National Institute for Health and Clinical Excellence (NICE)
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Sepsis is just as urgent as heart attack, says NICE

NICE wants people who show signs of sepsis to be treated with the same urgency given to those with suspected heart attacks.

In the new guideline, NICE (National Institute for Health and Care Excellence) says all health professionals, no matter where they work in the NHS, need to think about the possibility of sepsis in all patients who may have an infection.

Sepsis can affect anyone at any time. It starts when the immune system overreacts to an infection and begins to damage the body itself, leading to organ failure and in some cases death.

The UK Sepsis Trust estimates that there are around 150,000 cases of sepsis in the UK every year and it kills around 44,000 people per year.

Professor Saul Faust from the University of Southampton and who chaired the group that developed the guideline, said: “Anyone can succumb to sepsis. It can come on as the result of a minor injury or infection that the body is trying to recover from and the immune system goes into overdrive. Sepsis can be difficult to diagnose with certainty.”

Symptoms of sepsis can vary from person to person. People can get anything from a high temperature, to fast heartbeat to a fever or chills. It can often be mistaken for common infections like flu.

Professor Faust stressed that the only way clinicians could ensure that a diagnosis wasn’t missed was to start asking “could this be sepsis?” earlier on so they rule it out or get people on treatment as soon as possible.

Quick identification and early treatment are key to avoid death from sepsis and to make sure people fully recover. Yet a report published just last year revealed that in over a third (36%) of cases there were delays in identifying sepsis. The report by the National Confidential Enquiry into Patient Outcome and Death found that that many hospitals had no formal protocols in place to recognise sepsis.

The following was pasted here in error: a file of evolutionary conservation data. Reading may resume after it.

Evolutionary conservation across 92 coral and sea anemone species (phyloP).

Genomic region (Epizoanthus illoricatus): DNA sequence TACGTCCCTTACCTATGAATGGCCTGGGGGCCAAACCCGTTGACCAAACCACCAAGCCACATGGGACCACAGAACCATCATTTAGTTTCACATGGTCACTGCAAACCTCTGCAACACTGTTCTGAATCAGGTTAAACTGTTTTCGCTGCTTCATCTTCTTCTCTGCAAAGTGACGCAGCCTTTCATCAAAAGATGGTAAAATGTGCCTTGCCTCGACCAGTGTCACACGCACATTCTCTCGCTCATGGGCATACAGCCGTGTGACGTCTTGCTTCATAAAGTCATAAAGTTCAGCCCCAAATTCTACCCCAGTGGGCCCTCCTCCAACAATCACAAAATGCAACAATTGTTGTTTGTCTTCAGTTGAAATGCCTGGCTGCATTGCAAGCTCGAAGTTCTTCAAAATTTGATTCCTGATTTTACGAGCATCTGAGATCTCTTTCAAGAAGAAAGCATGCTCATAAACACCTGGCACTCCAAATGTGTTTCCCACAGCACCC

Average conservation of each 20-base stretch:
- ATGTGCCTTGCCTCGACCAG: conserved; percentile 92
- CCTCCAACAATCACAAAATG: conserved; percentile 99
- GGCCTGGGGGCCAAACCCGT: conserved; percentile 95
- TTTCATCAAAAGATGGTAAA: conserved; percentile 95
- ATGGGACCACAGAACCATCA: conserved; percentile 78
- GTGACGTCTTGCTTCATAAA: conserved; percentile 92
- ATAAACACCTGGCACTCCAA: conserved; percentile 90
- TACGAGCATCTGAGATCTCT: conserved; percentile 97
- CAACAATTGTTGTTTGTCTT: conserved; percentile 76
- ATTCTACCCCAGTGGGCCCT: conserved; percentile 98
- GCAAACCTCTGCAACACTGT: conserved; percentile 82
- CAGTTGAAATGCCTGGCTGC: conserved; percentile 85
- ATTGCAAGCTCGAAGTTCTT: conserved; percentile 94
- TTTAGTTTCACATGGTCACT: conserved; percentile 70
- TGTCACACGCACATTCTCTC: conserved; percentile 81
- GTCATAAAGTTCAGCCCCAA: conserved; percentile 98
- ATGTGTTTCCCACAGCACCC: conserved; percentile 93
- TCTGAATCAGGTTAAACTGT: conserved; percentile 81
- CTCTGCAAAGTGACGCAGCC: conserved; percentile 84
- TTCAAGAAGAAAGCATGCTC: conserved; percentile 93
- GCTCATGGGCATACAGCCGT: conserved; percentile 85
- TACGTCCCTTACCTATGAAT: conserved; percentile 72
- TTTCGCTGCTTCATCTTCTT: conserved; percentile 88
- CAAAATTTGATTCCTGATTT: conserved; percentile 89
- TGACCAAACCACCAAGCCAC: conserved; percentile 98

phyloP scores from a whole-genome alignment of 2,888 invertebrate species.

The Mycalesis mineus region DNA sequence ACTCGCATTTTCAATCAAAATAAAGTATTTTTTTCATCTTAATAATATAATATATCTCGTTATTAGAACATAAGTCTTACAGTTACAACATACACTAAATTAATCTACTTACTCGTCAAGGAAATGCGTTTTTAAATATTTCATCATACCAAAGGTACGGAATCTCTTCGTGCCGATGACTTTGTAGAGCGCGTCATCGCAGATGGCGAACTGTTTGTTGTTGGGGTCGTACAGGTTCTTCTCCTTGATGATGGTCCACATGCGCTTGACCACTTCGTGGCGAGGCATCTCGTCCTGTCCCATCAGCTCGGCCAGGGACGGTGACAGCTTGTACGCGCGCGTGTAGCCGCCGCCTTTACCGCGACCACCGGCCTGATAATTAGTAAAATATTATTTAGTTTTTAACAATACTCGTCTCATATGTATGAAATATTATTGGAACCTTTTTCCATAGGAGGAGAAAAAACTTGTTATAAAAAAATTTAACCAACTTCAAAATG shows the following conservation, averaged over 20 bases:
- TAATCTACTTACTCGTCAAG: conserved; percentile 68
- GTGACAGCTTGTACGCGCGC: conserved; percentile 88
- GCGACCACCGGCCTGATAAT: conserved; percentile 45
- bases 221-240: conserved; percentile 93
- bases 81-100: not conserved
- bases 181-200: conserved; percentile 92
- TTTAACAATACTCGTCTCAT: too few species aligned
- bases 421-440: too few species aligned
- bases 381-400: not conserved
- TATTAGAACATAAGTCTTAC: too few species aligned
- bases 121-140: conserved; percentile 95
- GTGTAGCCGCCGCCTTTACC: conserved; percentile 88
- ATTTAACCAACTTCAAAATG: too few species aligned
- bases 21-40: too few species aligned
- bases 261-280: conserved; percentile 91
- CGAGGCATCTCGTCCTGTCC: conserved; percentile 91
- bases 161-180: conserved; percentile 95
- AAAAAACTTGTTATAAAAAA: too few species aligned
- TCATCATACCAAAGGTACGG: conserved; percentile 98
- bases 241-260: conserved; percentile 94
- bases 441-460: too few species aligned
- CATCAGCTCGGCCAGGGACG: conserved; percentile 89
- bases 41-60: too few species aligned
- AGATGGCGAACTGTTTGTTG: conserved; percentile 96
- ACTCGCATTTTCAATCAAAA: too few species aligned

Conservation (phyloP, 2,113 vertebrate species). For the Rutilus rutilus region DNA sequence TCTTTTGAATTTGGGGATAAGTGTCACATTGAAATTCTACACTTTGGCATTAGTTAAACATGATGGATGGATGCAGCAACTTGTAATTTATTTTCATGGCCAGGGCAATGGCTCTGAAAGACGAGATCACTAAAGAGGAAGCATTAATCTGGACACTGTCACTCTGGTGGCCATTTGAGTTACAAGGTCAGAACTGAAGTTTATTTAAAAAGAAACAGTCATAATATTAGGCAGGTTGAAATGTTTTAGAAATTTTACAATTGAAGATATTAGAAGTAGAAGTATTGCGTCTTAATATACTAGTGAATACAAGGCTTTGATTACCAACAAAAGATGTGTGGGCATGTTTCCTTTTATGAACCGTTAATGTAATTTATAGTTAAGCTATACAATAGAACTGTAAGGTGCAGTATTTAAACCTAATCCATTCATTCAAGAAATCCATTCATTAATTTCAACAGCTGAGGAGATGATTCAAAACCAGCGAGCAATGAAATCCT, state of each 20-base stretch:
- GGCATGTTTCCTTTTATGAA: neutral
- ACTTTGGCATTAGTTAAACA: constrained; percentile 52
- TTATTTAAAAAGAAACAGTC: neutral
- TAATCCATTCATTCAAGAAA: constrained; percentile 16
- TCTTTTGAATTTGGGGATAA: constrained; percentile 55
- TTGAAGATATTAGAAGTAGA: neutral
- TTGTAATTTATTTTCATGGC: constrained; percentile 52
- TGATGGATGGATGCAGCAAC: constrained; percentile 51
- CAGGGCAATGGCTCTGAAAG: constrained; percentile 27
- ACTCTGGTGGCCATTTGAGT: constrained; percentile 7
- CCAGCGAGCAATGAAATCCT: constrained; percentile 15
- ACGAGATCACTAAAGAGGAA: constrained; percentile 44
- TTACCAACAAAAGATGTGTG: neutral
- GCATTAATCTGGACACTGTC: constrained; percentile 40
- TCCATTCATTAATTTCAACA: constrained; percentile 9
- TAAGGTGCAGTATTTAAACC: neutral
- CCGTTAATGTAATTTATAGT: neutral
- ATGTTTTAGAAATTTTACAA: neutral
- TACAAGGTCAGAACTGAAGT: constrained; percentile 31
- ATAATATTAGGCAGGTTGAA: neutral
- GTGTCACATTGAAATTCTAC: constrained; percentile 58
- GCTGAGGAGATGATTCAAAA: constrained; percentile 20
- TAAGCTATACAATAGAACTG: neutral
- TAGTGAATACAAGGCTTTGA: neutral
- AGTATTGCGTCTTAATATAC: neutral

Professor Mark Baker, director of the NICE Centre for Guidelines highlights that, “When hospitals are well prepared, clinicians do better at responding to patients with sepsis.”

He believes the new guidelines will provide best practice advice to help professionals quickly identify and treat sepsis.

He said: “If there is any delay in spotting the signs we will fail patients by leaving them with debilitating problems or in the worst cases people will die.”

The NICE guideline presents the signs and symptoms that clinicians should check for and describes what tests to use to diagnose and monitor how a person is doing. It breaks symptoms down to how severe they are and where the person should be treated.

If someone is identified as being high-risk, NICE says they should be rushed to hospital in an ambulance. Once in hospital they should be seen by a senior doctor or nurse straightaway who can start treatment.

The guideline advocates responsible use of antibiotics. Antibiotics should only be given to the sickest people if they meet the high-risk criteria set out in the guideline.

Not everyone with infections will have sepsis or will be at risk of getting seriously ill. These people should be given information on how to monitor their symptoms and how to seek further help if they are worried.

Professor Frank Joseph, consultant physician and spokesperson for the Royal College of Physicians described the guideline as timely and said: “It is vital for patient care that doctors are able to initiate crucial early treatment for sepsis in order to save lives and improve patient outcomes.”

To ensure health professionals are well equipped to implement the guideline, The UK Sepsis Trust is now working with NICE to update their range of clinical toolkits in response to the guideline.

Dr Ron Daniels, chief executive of the UK Sepsis Trust welcomed the guideline as a chance to effect change and said: “We must act decisively to save many of the thousands of lives claimed every year.”


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